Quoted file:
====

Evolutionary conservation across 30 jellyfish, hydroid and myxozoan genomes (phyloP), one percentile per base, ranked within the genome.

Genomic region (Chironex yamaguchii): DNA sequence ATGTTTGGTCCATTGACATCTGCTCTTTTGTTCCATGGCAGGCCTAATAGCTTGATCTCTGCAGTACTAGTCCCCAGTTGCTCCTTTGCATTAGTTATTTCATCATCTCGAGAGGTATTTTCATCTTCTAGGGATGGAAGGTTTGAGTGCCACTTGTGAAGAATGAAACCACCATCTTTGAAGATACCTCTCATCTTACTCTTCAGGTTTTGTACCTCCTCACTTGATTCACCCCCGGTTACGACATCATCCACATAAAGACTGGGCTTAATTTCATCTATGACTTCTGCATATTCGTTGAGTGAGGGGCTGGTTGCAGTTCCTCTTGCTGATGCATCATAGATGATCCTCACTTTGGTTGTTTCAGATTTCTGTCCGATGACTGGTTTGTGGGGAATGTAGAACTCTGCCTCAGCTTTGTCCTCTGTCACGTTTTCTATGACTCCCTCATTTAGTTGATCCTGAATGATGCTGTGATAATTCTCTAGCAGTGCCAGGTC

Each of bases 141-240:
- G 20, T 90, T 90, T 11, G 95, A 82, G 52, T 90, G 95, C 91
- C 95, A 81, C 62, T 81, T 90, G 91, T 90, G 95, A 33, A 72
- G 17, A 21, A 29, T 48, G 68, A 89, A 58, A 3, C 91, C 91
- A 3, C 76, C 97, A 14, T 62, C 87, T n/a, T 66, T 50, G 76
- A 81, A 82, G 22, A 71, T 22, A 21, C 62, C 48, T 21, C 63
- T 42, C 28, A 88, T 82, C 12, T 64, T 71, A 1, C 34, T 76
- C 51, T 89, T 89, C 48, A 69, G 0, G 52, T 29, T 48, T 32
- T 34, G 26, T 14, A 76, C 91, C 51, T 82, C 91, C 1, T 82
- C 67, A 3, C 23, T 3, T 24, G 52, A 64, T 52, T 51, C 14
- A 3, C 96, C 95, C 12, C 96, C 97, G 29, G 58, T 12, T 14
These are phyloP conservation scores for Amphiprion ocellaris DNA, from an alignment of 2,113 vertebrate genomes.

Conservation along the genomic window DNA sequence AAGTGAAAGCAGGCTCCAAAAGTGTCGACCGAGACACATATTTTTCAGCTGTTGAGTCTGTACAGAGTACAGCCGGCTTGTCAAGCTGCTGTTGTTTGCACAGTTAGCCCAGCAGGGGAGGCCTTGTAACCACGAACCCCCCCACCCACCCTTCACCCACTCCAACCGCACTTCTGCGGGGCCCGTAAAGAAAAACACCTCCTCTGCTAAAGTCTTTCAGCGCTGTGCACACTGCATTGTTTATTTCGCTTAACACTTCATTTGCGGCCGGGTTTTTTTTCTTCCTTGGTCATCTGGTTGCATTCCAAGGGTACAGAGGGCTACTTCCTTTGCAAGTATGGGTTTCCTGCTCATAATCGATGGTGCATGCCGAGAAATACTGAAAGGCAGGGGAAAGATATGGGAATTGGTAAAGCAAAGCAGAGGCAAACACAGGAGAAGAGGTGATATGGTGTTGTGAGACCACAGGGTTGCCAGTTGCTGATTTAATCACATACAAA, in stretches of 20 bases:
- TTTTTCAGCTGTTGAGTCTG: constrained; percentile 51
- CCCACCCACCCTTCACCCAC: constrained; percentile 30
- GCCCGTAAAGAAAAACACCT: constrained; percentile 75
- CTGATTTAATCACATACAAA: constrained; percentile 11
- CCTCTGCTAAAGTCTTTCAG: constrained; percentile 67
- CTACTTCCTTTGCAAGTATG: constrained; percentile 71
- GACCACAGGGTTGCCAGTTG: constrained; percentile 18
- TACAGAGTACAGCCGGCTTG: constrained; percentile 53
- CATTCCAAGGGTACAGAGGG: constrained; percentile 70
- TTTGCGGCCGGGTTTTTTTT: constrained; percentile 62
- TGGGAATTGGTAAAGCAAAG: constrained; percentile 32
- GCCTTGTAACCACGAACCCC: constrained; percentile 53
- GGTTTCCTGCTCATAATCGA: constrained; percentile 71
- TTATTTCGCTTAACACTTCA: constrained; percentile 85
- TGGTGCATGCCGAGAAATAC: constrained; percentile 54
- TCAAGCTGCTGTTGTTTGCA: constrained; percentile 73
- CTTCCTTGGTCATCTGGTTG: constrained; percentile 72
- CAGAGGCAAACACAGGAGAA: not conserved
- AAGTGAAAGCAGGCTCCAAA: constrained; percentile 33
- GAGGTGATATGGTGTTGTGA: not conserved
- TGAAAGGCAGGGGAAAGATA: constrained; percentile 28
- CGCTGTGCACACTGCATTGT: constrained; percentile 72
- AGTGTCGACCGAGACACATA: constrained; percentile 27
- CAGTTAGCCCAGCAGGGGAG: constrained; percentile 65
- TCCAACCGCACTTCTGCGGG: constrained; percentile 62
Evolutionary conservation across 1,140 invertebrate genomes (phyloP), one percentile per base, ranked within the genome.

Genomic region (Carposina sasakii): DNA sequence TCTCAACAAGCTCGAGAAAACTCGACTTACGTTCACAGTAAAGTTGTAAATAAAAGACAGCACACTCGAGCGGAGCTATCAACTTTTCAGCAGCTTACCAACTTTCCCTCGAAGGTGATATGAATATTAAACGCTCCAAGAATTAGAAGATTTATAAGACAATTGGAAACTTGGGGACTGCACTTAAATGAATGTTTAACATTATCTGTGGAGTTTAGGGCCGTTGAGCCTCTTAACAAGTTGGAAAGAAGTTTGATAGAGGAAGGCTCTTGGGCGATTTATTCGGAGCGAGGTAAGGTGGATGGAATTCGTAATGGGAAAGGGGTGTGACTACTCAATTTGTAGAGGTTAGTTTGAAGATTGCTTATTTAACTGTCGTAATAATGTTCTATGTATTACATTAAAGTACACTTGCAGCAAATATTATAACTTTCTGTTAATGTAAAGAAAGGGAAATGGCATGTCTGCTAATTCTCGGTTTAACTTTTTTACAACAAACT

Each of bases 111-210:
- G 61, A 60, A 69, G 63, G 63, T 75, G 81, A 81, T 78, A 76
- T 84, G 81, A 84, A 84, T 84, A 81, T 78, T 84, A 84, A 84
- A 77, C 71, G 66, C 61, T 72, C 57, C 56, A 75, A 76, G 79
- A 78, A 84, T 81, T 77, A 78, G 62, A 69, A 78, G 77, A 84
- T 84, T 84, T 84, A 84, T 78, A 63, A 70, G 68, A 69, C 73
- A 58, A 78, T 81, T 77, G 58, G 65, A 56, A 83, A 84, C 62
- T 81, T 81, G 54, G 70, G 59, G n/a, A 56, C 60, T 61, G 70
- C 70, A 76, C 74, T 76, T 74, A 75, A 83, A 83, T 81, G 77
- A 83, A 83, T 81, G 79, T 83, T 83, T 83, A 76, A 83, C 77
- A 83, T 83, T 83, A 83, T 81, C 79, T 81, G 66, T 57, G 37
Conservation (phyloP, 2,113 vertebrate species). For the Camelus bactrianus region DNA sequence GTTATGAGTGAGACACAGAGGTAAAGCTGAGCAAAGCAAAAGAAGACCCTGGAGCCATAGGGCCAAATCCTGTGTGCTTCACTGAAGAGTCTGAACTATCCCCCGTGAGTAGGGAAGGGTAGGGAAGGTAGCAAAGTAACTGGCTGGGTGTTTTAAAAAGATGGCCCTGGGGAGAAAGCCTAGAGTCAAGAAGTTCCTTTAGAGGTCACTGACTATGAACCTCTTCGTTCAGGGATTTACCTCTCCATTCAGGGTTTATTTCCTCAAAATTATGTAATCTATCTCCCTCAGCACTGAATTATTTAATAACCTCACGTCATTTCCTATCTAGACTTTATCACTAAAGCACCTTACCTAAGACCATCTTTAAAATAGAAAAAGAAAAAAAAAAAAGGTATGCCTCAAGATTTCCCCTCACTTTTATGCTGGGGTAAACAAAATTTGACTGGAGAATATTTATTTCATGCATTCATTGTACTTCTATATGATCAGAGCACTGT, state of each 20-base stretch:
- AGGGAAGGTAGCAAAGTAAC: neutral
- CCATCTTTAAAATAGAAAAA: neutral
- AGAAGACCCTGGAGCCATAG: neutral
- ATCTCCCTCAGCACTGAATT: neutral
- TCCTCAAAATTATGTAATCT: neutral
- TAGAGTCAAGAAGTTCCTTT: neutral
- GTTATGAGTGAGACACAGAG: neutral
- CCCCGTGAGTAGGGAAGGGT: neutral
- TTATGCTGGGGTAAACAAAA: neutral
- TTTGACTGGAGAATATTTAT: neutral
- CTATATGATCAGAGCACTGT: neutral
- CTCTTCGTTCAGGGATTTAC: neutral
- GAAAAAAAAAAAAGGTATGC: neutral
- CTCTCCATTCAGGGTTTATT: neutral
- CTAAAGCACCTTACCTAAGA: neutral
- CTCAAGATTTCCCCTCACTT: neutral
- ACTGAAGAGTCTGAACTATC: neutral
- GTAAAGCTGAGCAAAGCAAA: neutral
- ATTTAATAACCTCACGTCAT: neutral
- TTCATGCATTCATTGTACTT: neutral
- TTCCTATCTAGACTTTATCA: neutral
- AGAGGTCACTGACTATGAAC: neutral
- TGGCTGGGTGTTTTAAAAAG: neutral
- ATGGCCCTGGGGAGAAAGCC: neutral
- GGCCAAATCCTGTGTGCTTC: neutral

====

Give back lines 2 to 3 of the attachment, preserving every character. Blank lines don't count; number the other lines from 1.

Genomic region (Chironex yamaguchii): DNA sequence ATGTTTGGTCCATTGACATCTGCTCTTTTGTTCCATGGCAGGCCTAATAGCTTGATCTCTGCAGTACTAGTCCCCAGTTGCTCCTTTGCATTAGTTATTTCATCATCTCGAGAGGTATTTTCATCTTCTAGGGATGGAAGGTTTGAGTGCCACTTGTGAAGAATGAAACCACCATCTTTGAAGATACCTCTCATCTTACTCTTCAGGTTTTGTACCTCCTCACTTGATTCACCCCCGGTTACGACATCATCCACATAAAGACTGGGCTTAATTTCATCTATGACTTCTGCATATTCGTTGAGTGAGGGGCTGGTTGCAGTTCCTCTTGCTGATGCATCATAGATGATCCTCACTTTGGTTGTTTCAGATTTCTGTCCGATGACTGGTTTGTGGGGAATGTAGAACTCTGCCTCAGCTTTGTCCTCTGTCACGTTTTCTATGACTCCCTCATTTAGTTGATCCTGAATGATGCTGTGATAATTCTCTAGCAGTGCCAGGTC

Each of bases 141-240: